I recently wrote about the amazing experiences of food in Spain. By touching on breakfast, lunch, and dinner, the post revealed more about the people, culture, and their lifestyle. My way of summing it up? Life and food are savored and timing is relaxed…everything is pushed back to a later time, giving the impression that one does not need to worry about time. And if you know anyone who is Latin (and I mean Spaniard, Caribbean, Hispanic in general), then you know that we’re naturally late to almost everything.
There is more to a culture’s food than the meals though. Let’s not forget snacks. As one travels from town to beautiful small village, one can experience some of the best traditions. For example, Extremadura is known for castanas asadas (roasted chestnuts), which are popular in the fall and enjoyed freshly roasted in town centers and busy metropolitan cities such as Madrid, Seville, and others. I enjoyed them for the first time this past Christmas when my mother and I ventured to a nearby village in Extremadura. One could smell the delicious aroma of the roasting chestnuts. Then as you followed your noise, the roaster came into view with his open fire and large pan. As a result, your snack of castanas asadas are fresh and piping hot as you try to not burn your fingers while peeling off the outer shell.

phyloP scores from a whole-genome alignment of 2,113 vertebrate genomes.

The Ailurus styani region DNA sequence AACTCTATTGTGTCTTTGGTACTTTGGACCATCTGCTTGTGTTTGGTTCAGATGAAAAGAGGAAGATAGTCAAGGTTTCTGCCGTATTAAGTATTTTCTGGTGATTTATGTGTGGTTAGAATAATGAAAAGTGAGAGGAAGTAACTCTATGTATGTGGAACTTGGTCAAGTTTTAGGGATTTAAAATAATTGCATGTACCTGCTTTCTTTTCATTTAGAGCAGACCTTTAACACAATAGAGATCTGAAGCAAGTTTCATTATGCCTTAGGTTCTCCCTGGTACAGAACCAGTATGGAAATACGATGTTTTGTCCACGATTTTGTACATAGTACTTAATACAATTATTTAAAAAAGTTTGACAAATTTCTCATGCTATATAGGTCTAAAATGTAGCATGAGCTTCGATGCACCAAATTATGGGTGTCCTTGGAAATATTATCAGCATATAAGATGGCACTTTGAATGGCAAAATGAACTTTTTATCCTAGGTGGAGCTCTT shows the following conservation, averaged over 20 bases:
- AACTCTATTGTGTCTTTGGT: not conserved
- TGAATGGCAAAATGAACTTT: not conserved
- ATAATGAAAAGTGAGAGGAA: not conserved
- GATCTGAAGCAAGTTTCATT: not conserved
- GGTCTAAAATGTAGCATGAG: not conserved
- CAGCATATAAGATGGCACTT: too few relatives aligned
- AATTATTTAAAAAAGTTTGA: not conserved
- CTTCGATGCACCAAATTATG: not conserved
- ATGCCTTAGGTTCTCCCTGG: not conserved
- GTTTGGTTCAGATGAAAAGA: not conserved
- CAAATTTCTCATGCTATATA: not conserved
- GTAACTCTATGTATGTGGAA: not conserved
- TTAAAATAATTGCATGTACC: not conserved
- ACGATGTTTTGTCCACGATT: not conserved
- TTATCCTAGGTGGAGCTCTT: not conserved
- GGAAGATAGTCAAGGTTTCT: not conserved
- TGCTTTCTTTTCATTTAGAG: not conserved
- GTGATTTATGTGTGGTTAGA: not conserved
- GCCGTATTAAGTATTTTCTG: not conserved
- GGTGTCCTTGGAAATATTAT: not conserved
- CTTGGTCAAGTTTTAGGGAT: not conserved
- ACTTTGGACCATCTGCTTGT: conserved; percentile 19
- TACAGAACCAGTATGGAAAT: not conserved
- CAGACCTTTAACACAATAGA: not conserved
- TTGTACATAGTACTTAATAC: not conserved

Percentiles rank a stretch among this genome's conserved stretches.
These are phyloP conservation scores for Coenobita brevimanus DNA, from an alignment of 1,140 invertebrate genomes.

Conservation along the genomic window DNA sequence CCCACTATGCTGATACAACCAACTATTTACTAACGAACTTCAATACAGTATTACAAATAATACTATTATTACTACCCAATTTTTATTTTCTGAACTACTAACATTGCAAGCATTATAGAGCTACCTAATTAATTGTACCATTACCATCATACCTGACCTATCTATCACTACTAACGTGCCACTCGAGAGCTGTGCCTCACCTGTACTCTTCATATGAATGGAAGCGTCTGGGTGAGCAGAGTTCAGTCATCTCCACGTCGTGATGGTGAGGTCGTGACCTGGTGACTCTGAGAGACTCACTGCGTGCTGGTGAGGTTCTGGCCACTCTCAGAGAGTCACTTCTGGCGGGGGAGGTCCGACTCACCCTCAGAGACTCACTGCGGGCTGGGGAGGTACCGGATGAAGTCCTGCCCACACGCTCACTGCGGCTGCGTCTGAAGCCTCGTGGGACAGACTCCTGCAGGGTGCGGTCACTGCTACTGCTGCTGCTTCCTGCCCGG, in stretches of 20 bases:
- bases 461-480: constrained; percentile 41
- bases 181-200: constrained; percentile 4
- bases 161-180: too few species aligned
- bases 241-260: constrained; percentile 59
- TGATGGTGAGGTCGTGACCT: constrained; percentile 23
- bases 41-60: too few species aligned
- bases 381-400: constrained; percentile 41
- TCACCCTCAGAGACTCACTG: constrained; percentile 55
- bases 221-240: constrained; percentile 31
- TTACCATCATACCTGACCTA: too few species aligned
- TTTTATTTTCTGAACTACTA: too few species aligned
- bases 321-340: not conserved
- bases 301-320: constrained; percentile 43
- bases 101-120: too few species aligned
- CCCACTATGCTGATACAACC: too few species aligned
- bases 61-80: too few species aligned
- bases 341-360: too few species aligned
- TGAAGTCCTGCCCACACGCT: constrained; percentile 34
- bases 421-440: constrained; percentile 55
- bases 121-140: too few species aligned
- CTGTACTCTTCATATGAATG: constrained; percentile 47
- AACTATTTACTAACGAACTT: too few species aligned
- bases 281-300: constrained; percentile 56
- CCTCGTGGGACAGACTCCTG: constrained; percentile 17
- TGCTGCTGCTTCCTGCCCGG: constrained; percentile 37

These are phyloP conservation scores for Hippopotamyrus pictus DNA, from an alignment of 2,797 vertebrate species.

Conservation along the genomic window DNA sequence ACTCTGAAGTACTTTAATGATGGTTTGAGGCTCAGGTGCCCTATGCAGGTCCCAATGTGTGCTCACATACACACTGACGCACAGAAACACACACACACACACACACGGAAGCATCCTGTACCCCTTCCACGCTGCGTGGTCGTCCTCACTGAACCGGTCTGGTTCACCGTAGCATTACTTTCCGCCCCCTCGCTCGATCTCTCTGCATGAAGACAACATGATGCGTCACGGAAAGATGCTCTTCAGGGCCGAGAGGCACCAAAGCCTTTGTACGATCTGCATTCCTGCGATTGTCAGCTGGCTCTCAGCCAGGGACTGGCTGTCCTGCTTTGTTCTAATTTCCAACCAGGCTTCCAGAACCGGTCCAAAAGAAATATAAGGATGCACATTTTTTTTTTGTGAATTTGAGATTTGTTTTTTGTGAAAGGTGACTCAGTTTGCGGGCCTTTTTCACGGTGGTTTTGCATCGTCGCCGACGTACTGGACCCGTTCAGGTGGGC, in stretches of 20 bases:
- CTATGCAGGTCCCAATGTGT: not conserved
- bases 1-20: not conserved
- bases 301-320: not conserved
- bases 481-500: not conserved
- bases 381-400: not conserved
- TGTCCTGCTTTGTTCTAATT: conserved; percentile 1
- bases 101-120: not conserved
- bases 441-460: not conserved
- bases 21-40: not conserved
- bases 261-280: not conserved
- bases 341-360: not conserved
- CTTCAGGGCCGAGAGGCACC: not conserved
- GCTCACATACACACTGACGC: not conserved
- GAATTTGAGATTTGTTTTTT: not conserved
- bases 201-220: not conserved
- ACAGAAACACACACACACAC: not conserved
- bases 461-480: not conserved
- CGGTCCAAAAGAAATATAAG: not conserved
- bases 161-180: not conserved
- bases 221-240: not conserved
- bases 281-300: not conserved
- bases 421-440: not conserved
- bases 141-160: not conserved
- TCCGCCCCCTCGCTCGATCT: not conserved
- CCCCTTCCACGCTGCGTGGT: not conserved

And let’s not leave out olives. Well-known throughout this Mediterranean region of the world, olives are a popular snack served in the afternoons. They’re great with papas fritas (french fries) and a cold cerveza (beer). Or for that matter, with castanas asadas. Or all the above! These are not just your average canned olives. Take into account that throughout the surrounding landscape (pretty much everywhere I went), olive trees grew wild. At one friend’s home, we were served olives that they had marinated themselves and from their own olive trees in the yard. Using red wine, balsamic vinegar, fresh herbs from their garden, and any number of secret ingredients (depending on the family making them), these olives had a freshness to them that now has me spoiled when it comes to enjoying great olives.
When I think back on it, what stands out the most to me about the snacks I enjoyed in Spain is the freshness and simplicity of them. On another beautiful afternoon exploring a nearby village in Andalucia, I thoroughly enjoyed almost an entire plate of sliced fresh tomatoes drenched in olive oil, salt and pepper, and deliciously strong fresh garlic. I can’t remember the last time I ate so much fresh garlic and am sure that I smelled of into the next day. If you find yourself craving something delightfully starchy and carby, make sure to order some croquetas de jamon (fried potato balls with small bits of ham and cheese inside). They remind me of how fried foods can be so delicious.
With all the wonderful snacks that are freshly available in Spain, it’s no wonder that tapas are so popular (small plates). One can never have that much of an appetite when you get to graze throughout the day on snacks deliciosa. Have you experienced the snacks and foods in Spain? What are your favorites?